Lung involvement generally consisting of alveolar hemorrhage, affects approximately 60 to 70 percent of patients; these patients are considered to have Goodpasture's syndrome. In rare cases, pulmonary involvement predominates. Pulmonary manifestations include dyspnea, cough, sometimes hemoptysis, pulmonary infiltrates on chest x-ray, and an increased carbon monoxide diffusing capacity (DLCO) due to the presence of hemoglobin in the alveoli. Iron deficiency anemia, possibly due to prolonged pulmonary bleeding, may also be seen3.
Although some patients present with relatively mild or no renal insufficiency, this disorder is known to be associated with severe renal injury that if left untreated, progresses quickly to end stage renal disease requiring dialysis7. Plasmapheresis in combination with immunosuppressant therapy with cyclophosphamide and prednisone is the treatment of choice in Goodpasture syndrome[5, 6, 8]. Review of available reports suggests that 40-45% of patients will benefits by not progressing to end stage renal disease or death, when treated with immunosuppressive therapy in combination with plasmapheresis[4, 8,9]. Despite lack of definitive evidence of benefit, plasmapheresis is generally recommended for anti-GBM disease for two reasons: improved morbidity and mortality in the era of plasmaphereis compared to historic controls. Rapid removal of anti-GBM antibodies and complements from serum is seen in comparison with slower reduction in the levels seen with immunosuppressive agents alone 7.
The initial plasmapheresis is either daily or on alternate days. Usually four liter exchanges for two to three weeks. The patient should be reassessed at the end of these two to three weeks. Further plasmapheresis may be unnecessary if the patient has improved and there is a marked decline in serum anti-GBM antibody titers. If the patient still has hemoptysis or high antibody titers, plasmapheresis may be required for longer than 3 weeks [5,6,7].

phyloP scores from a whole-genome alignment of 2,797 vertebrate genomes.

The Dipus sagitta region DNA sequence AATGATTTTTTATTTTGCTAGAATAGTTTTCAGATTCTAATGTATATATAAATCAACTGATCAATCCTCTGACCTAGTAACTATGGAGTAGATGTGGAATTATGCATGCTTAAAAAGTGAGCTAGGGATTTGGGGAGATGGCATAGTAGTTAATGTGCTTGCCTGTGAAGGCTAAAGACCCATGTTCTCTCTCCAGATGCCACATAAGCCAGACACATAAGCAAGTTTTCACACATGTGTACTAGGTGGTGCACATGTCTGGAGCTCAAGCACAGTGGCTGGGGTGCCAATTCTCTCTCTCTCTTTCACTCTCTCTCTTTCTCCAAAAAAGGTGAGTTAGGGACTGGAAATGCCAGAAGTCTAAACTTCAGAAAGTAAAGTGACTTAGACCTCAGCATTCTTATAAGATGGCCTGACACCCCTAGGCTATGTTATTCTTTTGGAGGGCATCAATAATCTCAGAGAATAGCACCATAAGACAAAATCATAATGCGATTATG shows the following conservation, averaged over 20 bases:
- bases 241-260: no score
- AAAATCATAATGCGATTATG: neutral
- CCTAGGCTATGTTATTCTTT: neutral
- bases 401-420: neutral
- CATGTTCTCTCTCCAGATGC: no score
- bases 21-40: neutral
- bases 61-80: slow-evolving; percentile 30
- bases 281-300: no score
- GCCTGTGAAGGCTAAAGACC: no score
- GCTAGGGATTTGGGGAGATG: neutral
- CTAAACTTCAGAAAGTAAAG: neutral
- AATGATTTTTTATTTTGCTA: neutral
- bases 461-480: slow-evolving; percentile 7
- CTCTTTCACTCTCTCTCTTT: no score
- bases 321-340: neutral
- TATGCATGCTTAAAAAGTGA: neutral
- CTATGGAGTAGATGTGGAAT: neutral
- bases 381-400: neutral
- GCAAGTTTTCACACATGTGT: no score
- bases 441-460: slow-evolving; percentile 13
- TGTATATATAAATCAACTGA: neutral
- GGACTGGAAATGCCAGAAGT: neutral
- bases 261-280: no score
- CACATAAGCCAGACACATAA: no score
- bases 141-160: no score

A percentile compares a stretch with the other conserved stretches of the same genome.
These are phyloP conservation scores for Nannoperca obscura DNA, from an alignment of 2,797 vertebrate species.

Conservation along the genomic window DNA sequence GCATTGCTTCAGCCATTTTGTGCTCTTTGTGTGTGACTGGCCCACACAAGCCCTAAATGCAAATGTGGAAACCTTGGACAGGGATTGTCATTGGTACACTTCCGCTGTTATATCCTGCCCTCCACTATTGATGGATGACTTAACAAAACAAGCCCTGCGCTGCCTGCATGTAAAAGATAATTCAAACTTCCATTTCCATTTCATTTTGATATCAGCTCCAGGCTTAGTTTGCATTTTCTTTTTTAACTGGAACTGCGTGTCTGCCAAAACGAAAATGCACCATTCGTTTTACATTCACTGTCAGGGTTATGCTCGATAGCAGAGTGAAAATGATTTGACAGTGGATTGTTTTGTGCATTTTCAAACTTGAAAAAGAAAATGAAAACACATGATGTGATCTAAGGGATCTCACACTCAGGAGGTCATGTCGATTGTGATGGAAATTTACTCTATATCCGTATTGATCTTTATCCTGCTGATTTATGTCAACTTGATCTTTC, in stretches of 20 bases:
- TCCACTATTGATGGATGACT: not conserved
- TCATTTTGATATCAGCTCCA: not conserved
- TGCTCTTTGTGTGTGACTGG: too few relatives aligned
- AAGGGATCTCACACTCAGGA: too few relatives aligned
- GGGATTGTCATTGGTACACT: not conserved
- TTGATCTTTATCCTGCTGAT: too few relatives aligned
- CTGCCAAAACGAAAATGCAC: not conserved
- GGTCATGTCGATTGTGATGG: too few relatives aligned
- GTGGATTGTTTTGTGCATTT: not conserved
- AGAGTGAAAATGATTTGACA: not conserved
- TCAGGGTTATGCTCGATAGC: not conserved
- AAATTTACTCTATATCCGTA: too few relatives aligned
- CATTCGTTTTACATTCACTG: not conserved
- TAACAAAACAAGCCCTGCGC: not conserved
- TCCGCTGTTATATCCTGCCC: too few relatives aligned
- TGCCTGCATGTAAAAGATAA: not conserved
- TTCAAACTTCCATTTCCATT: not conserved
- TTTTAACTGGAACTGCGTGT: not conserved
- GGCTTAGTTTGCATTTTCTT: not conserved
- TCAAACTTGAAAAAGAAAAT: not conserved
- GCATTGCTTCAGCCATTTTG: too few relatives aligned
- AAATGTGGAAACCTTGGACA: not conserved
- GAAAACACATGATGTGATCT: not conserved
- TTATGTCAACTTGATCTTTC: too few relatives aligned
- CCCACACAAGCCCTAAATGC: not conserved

Albumin is given as the replacement fluid during plasmapheresis. However, if the patient has had a recent renal biopsy or has pulmonary hemorrhage, then one to two liters of fresh frozen plasma should be given at the end of plasmaphresis to reverse the phresis induced coagulation factors depletion [10,11].
Plasmapheresis must be accompanied by corticosteroid and cyclophosphamide. Methyl prednisone (15 to 30 mg/kg to a maximum dose of 1000 mg IV over 20 minutes) daily for three days followed with daily oral prednisone (1 mg/kg daily to a maximum of 60 to 80 mg/day), which is usually tapered once remission is induced7. The initial cyclophosphamide dose is 2 mg/kg per day orally7. Spontaneous cessation of autoantibody formation can take 6 to 9 months or longer. The optimal duration of therapy is unknown. It is recommended that, after remission is induced, maintenance therapy with low dose prednisone and cyclophosphamide should be continued for six to nine months[4, 7].
The presented patient had regular follow up in the medical clinic and his anti-GBM titers were negative at 6 months. The patient was symptom free on low dose immunosuppressant throughout follow up (now up to 10 months).
Many regards to Archer Martin, who has helped with editing of this manuscript. Competing interests: none.